Time to Listen training is for a club member who is going to become the Club Welfare Officer, and to attend this training you must first have completed an approved safeguarding course. The SWR is running Time to Listen training on the following dates:

  • 19 August at 6.00pm
  • 12 August at 10.00am
  • 7 October at 6.00pm

Click here to visit  the SWR website for details on who to contact and how to book a place/places for your club and your workforce.

Team Manager Training

A workshop has been arranged for 8 September at 7.00pm Рemail Jackie Hilleard at jackiehilleard@gmail.com with your name, Swim England membership number and contact email address to book your place.

Club Matters Workshops – Club Leadership Teams

The SWR is hosting an online Club Matters Workshop on Monday 14 September from 7.00pm until 9.00pm for Club Chairs (or a designated representative) from Swim England South West clubs. By the end of the workshop club delegates will be able to:

  • Review their leadership club structure
  • Identify the key principles of an excellent leadership team
  • Identify methods on how to achieve an excellent leadership team for your club
  • Develop an action plan to improve their club leadership.

Places are free but do need to be booked in advance and if you would like to attend, email jackiehilleard@gmail.com with the following information:

  1. Name ( first and surname )
  2. The name of your club
  3. Your home postcode
  4. The type of device you will be using (ie, laptop, tablet, other)

Places will be allocated on a first-come first-served basis provided all of the required information is included in your booking email. By booking a place on this workshop you are giving Swim England South West permission to pass your details to Sport Structures (the organisation that runs the workshops) for administration purposes.

Para Swimming Workshops

The SWR is also holding a number of Para-Swimming workshops that will be targeted at either parents and athletes or coaches.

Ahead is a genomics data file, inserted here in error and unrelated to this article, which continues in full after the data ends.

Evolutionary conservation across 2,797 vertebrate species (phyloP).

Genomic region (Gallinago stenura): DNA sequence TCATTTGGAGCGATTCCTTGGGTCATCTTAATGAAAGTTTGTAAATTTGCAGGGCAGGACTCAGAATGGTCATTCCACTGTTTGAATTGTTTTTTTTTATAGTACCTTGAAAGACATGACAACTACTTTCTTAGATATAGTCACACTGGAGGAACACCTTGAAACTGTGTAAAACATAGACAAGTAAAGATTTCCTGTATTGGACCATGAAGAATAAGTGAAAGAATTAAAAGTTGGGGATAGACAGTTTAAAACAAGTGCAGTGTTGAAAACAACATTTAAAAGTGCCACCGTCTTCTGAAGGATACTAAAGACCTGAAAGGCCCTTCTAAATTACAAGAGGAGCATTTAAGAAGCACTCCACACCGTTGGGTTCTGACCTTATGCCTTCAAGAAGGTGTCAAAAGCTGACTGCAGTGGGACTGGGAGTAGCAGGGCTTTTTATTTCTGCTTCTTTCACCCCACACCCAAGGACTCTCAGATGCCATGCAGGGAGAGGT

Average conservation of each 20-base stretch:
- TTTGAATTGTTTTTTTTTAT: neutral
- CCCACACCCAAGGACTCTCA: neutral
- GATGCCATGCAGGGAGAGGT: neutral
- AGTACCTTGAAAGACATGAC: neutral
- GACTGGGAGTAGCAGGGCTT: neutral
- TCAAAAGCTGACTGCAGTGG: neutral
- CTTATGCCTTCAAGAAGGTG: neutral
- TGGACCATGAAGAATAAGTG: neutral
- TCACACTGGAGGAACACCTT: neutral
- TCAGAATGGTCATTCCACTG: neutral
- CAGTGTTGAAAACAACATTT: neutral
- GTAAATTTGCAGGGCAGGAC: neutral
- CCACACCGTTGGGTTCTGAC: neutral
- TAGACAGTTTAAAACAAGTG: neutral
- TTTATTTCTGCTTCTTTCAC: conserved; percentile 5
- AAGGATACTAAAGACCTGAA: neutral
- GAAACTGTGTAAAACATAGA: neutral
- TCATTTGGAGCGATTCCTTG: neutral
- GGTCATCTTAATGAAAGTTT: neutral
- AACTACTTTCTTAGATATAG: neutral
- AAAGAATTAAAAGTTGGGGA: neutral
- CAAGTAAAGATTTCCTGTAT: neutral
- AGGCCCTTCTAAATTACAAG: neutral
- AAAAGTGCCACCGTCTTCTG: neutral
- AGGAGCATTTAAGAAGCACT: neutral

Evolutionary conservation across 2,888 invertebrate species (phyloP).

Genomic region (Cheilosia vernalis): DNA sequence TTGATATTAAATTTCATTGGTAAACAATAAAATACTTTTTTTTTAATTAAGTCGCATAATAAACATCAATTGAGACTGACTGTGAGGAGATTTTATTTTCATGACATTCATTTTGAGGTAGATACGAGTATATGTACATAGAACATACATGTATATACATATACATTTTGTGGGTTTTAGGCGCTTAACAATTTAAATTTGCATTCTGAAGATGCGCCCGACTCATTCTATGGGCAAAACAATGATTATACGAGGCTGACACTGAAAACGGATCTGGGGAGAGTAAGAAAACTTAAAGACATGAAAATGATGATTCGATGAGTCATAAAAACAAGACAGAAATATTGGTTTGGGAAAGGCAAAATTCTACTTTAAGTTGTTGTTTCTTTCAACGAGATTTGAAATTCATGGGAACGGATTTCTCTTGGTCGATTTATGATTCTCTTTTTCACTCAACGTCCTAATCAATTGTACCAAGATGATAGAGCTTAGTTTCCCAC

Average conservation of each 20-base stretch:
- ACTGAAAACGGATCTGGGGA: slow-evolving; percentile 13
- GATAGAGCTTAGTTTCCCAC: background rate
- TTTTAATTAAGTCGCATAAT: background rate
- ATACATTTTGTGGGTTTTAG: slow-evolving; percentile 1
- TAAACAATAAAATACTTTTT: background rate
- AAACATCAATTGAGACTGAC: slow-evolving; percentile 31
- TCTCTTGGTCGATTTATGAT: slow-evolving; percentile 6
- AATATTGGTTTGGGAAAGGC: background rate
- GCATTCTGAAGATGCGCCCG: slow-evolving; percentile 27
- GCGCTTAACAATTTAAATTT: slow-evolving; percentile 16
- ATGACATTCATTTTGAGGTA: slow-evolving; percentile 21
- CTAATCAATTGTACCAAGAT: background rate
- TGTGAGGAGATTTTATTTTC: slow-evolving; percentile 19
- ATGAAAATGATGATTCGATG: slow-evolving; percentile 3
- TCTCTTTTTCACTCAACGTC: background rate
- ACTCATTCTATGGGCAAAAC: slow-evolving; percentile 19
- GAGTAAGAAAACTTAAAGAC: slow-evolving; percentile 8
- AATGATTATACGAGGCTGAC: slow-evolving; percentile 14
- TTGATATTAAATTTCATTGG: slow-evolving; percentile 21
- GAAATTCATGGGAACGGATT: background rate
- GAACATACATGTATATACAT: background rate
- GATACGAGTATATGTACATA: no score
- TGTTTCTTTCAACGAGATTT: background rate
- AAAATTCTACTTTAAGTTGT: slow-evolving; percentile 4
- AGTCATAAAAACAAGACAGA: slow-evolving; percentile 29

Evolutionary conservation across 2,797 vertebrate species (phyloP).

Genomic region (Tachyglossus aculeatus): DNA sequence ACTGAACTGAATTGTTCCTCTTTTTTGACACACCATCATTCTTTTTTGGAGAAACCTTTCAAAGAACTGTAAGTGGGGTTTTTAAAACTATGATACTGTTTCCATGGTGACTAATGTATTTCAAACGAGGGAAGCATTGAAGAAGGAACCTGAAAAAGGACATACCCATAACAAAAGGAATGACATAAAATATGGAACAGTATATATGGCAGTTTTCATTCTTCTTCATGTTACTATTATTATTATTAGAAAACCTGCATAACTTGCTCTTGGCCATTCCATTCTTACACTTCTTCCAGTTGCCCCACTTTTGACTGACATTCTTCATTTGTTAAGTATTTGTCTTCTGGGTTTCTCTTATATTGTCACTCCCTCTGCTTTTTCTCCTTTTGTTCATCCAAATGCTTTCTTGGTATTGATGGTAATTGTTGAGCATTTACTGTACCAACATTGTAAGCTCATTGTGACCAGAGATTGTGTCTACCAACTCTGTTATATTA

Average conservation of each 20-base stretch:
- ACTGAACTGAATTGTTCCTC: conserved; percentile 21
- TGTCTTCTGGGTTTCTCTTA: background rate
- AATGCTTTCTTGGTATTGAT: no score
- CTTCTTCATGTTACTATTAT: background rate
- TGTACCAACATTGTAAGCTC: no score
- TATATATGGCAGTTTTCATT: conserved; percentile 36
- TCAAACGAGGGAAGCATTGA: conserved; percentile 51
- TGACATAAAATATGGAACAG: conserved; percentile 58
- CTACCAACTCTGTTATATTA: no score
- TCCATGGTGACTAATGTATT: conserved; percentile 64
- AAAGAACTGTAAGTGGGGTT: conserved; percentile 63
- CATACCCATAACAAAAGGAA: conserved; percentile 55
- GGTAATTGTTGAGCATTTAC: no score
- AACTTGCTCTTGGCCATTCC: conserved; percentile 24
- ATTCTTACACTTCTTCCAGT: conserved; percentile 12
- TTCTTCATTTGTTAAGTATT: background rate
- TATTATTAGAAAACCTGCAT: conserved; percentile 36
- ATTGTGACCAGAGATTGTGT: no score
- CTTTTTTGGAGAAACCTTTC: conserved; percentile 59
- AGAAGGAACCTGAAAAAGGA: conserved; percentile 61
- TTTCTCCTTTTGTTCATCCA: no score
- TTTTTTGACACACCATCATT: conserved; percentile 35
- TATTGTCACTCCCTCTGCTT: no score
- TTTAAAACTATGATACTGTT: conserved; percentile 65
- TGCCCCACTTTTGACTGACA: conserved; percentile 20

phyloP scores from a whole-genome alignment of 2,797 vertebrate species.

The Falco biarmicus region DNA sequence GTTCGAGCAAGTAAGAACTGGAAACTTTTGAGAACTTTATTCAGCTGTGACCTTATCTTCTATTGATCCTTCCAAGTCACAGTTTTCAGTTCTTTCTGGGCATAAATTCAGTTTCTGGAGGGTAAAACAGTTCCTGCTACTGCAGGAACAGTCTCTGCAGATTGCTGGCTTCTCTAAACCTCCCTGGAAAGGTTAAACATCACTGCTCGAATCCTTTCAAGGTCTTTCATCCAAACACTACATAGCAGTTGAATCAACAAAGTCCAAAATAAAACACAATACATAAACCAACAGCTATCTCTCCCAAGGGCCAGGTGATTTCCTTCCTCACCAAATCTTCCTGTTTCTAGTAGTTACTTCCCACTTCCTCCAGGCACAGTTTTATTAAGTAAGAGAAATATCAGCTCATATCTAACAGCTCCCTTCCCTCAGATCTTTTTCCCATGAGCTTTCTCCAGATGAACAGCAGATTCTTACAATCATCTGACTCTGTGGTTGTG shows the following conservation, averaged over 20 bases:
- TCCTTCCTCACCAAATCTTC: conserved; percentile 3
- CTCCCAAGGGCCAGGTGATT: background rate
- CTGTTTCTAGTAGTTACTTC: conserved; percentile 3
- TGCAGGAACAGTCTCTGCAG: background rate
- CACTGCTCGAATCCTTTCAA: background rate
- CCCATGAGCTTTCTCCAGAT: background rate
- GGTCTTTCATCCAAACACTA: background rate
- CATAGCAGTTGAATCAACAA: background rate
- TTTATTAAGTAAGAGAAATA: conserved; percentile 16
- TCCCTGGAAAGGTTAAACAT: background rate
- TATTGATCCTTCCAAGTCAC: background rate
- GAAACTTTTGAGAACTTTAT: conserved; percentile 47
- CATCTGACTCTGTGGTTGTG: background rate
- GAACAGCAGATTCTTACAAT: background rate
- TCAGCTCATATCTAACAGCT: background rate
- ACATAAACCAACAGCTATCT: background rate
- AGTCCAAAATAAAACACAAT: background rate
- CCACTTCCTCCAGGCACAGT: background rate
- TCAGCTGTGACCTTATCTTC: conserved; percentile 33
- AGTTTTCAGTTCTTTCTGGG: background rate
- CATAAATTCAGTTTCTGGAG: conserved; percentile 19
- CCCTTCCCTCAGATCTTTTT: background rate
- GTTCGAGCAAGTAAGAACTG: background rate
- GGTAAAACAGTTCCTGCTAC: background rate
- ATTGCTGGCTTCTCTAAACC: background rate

• Thursday 6 August 11.00am-12.00pm Intro to Classification & Para Pathway (all coaches)¬†Aim ‚Äď Increase coach awareness and understanding of the classification system, process and stages of the para-swimming pathway from development into talent programmes.
  • Thursday 6 August 4.30pm-6.30pm Intro to Physical Literacy (classified athletes & Parents)¬†¬†Aim ‚Äď Increase athlete knowledge on how Physical Literacy is key to developing them as athletes, and what activities they can undertake at home to continue this key area of development.
  • Tuesday 1 September 11.00am-1.00pm Developing Physical Literacy in Para-Swimmers (Assistant/Level 1 coaches)¬†Aim ‚Äď Provide coaches with support and guidance to identify suitable Practices & Adaptations for the development of a Para-Swimmer.
  • Tuesday 8 September 11.00am-1.00pm Identifying Suitable Practices for the Development of Para-Swimmers (Coach/Level 2 coaches)¬†Aim ‚Äď Support coaches to identify areas of development using stroke analysis and to implement suitable practices and adaptations for the development of a para-swimmer

Click here to visit the Para Swimming page on our website with full information on how to book onto one of these workshops.

Issued 1 August 2020

Many public pools to remain closed

July 24, 2020   By